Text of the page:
Last year, a biotech startup called Clear Labs performed DNA testing on a bunch of hot dogs and discovered that they often contain more than the label advertises. The same company has now used its arsenal of molecular technologies to break down America’s other favorite meat-on-a-bun product: burgers. Once again, there…
The burgeoning industry of biological design is in the headlines every day. Yet even science journalists have had trouble explaining concepts like CRISPR in terms that everyone can understand. A new exhibition at a Silicon Valley museum skillfully explains the technically and ethically complicated field of…
Rosalind Franklin, the British scientist whose research enabled the discovery of DNA’s double helix, will be getting a biopic if spec script Exposure is made. Fingers crossed, because not only would a feature film bring Franklin some much-deserved recognition—her life would make for quite a dramatic movie.
Researchers from Temple University have used the CRISPR/Cas9 gene editing tool to clear out the entire HIV-1 genome from a patient’s infected immune cells. It’s a remarkable achievement that could have profound implications for the treatment of AIDS and other retroviruses.
Forgery is a science–and it’s getting better all the time, to the tune of trillions of dollars. Now, a group of researchers, lawyers, and insurers are banding together to beat it with a tool borrowed from science: synthetic encrypted DNA.
Bioengineering is pervasive these days–just look at your medicine, your makeup, or your food–but the science behind it is still pretty inaccessible to tinkerers. Enter Amino: A small bioengineering lab that will walk you through the process of creating everything from glow-in-the-dark cells to an anti-cancer research…
Today, a study presented at the annual meeting of the American Society of Human Genetics tied male homosexuality to chemical markers on DNA that affect how genes are expressed.
Yesterday the Royal Swedish Academy of Sciences awarded the Nobel Prize in Chemistry to Tomas Lindahl, Aziz Sancar, and Paul Modrich for their work in mapping out how cells repair damaged DNA. Their research improved our understanding of how our own cells work and helped in the development of cancer treatments, but…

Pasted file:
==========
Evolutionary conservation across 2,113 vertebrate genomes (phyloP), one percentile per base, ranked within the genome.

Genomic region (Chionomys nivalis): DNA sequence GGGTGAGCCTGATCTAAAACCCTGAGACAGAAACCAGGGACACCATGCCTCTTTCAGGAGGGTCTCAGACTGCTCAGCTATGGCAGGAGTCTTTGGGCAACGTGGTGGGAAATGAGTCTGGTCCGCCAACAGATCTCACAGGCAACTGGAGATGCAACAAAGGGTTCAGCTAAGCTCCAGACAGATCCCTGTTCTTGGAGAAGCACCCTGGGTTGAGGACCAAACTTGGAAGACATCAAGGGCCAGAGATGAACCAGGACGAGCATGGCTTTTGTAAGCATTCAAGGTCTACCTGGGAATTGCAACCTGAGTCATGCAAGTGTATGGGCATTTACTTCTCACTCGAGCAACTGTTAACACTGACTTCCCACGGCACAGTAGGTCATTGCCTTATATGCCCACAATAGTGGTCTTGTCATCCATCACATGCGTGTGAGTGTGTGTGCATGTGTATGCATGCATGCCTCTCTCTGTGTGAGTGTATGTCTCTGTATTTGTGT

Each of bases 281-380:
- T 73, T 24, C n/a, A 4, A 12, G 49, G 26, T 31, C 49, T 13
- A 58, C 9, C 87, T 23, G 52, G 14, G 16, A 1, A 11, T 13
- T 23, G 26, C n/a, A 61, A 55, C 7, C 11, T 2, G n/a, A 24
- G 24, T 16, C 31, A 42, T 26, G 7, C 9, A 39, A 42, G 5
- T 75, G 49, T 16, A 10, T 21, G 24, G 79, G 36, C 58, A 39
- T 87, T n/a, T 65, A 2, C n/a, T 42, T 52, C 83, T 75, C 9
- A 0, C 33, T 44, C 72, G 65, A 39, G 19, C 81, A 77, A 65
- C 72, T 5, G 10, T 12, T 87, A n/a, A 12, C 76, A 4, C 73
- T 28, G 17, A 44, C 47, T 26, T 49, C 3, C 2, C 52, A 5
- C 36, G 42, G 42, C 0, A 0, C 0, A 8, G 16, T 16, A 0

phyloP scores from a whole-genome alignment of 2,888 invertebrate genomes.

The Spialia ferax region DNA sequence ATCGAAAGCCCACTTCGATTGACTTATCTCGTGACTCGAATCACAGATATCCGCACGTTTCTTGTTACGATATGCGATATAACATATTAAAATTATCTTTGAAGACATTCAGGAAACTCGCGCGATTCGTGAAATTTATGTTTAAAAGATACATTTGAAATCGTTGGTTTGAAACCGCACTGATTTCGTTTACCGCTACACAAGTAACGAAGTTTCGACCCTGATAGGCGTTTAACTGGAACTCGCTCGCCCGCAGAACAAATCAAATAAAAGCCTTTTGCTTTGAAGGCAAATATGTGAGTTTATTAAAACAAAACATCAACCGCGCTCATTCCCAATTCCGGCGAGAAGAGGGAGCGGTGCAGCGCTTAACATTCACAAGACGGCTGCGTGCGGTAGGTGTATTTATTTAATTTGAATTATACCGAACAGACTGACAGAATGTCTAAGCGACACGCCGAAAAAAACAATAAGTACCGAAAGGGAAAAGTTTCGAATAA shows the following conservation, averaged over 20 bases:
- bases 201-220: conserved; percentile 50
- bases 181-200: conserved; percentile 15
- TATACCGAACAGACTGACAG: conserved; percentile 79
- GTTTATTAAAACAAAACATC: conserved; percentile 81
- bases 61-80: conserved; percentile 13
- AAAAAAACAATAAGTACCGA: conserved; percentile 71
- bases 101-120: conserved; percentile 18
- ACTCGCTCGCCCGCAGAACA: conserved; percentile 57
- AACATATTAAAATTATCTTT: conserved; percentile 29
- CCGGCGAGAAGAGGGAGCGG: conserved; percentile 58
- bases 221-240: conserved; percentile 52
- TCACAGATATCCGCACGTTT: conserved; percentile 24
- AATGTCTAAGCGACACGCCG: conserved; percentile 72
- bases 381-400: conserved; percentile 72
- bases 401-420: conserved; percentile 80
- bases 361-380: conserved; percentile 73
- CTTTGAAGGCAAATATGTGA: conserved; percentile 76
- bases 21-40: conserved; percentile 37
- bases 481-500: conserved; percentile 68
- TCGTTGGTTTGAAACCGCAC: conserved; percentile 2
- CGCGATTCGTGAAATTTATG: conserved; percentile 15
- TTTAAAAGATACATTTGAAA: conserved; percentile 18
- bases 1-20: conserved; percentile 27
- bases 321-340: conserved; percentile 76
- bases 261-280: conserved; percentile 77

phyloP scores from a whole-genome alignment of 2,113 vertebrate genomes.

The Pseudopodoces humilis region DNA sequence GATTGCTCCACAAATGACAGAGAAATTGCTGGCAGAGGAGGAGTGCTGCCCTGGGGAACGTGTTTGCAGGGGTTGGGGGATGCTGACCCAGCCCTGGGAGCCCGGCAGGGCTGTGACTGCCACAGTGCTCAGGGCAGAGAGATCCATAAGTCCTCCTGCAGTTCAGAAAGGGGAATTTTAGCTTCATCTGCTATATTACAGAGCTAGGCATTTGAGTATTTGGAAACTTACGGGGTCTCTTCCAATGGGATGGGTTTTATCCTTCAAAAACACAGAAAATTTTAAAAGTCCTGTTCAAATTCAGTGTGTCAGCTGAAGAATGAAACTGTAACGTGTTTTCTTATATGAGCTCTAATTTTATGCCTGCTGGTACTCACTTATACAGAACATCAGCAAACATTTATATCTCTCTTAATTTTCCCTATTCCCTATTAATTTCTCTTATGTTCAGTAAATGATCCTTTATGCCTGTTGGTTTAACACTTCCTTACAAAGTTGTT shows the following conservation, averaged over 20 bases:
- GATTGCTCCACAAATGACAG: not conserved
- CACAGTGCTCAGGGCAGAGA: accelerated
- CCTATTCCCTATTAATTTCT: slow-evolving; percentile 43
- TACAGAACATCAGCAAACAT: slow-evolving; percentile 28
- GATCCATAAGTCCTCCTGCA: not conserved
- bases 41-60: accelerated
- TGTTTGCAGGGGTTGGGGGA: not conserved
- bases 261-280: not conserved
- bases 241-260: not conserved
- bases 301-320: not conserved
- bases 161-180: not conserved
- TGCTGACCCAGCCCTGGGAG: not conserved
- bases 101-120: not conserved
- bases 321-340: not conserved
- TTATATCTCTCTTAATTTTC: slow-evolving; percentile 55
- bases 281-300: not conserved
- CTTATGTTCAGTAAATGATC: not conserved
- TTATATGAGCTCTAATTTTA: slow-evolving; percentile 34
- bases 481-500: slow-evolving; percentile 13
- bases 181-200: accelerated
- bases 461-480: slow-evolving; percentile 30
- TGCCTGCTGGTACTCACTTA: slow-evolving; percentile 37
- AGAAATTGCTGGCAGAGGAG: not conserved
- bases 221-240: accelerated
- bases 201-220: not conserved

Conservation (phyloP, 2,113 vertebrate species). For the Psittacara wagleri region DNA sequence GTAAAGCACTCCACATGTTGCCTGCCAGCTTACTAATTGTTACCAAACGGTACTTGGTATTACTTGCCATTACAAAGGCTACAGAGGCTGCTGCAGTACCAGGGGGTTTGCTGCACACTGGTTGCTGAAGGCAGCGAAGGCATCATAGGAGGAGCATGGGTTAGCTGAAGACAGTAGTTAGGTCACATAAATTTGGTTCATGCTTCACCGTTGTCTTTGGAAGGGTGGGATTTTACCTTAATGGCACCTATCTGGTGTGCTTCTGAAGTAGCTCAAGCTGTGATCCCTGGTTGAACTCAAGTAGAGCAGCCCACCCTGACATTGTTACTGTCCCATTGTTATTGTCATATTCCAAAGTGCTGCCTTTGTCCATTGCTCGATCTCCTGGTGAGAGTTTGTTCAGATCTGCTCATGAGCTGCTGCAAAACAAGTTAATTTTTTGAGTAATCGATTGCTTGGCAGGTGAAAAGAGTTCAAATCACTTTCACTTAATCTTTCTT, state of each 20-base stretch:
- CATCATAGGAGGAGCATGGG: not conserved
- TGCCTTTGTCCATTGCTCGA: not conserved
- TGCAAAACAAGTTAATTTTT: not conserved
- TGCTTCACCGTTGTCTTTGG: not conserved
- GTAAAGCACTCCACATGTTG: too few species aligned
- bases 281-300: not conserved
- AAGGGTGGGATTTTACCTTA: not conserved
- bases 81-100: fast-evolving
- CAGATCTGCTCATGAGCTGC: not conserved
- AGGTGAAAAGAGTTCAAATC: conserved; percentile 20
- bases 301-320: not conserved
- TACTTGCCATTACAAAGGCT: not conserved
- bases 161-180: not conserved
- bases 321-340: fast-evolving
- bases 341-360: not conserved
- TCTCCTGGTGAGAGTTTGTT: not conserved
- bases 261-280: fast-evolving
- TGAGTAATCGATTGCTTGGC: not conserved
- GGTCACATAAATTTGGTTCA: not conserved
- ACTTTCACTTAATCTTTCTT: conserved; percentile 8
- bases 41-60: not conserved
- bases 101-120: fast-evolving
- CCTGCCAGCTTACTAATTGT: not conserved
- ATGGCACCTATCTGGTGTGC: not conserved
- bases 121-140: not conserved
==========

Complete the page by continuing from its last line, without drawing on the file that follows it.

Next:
Some crime scenes don’t have bodies. What they have is a place where a body was, and a suspiciously large amount of maggots. Up until recently, the maggots could only have been a very bad sign. Now, it seems that maggots can help genetically identify their last meals.
We know that we don’t “use” a lot of the genes inside our cells, but our DNA is strung with relics. But what are those relics, and what if they come back to haunt us? Here’s what you’re carrying around, and why it’s not as irrevocably part of the past as you think it is.
By editing a single gene, researchers from South Korea and China have engineered pigs that produce about twice the amount of muscle as normal pigs. The goal is to produce leaner meat and at higher yields, but early results show it could be a long time before this jacked-up pork appears on your dinner plate.
A team of geneticists is ready to unlock the secrets behind Internet celebrity cat Lil Bub’s unique appearance.
A Subway franchise in Knoxville, Tenn. is the first US business to arm itself with “intruder spray,” which tags would-be robbers with a product called SelectaDNA. According to the manufacturer, the solution contains “a unique DNA code which can be used to uniquely mark and trace both items of property and criminals.”
Apply heat to DNA and it becomes useless. Try to set it on fire and suddenly you rediscover a use for it. Deoxyribonucleic acid is a great way to put out a flame. To understand why this is, we can look at its chemistry.
A recent survey conducted by the Oklahoma State University Department of Agricultural Economics found that 80.44% of respondents supported a government policy mandating labels on foods containing DNA. Not GMOs. DNA, the genetic material contained in every living thing known to science and practically every food,…
Inspired by full-sized mechanical parts like hinges and pistons, researchers at Ohio State University have designed pieces of DNA that could eventually be used to construct nano-scale robots.
House cats often appear aloof and indifferent toward their human companions. But it's not just an act — they actually don't care. A recent study of the domestic cat genome reveals why.
Two new studies are showing that viral infections are possible owing to a remarkable biological phase transition. The research shows that viral DNA transforms from a glassy solid to a fluid-like state when the conditions for infection are just right. The new insight could result in new antiviral therapies.
What you're looking at is me, being blasted by a fog machine. It's not a prop for a rave or a haunted house; it's vapor laced with custom DNA particles that could prove I was at the scene of a crime. And it's just one way a cutting-edge security firm is using life's building blocks to detect counterfeits and bust…
Mitochondria float around in the goo of your cells, tirelessly making the molecules that power your body. But these mitochondria used to be independent of your body; they were bacteria, floating free in the world. You are, at a fundamental level, the result of symbiosis — the interdependence of two life forms.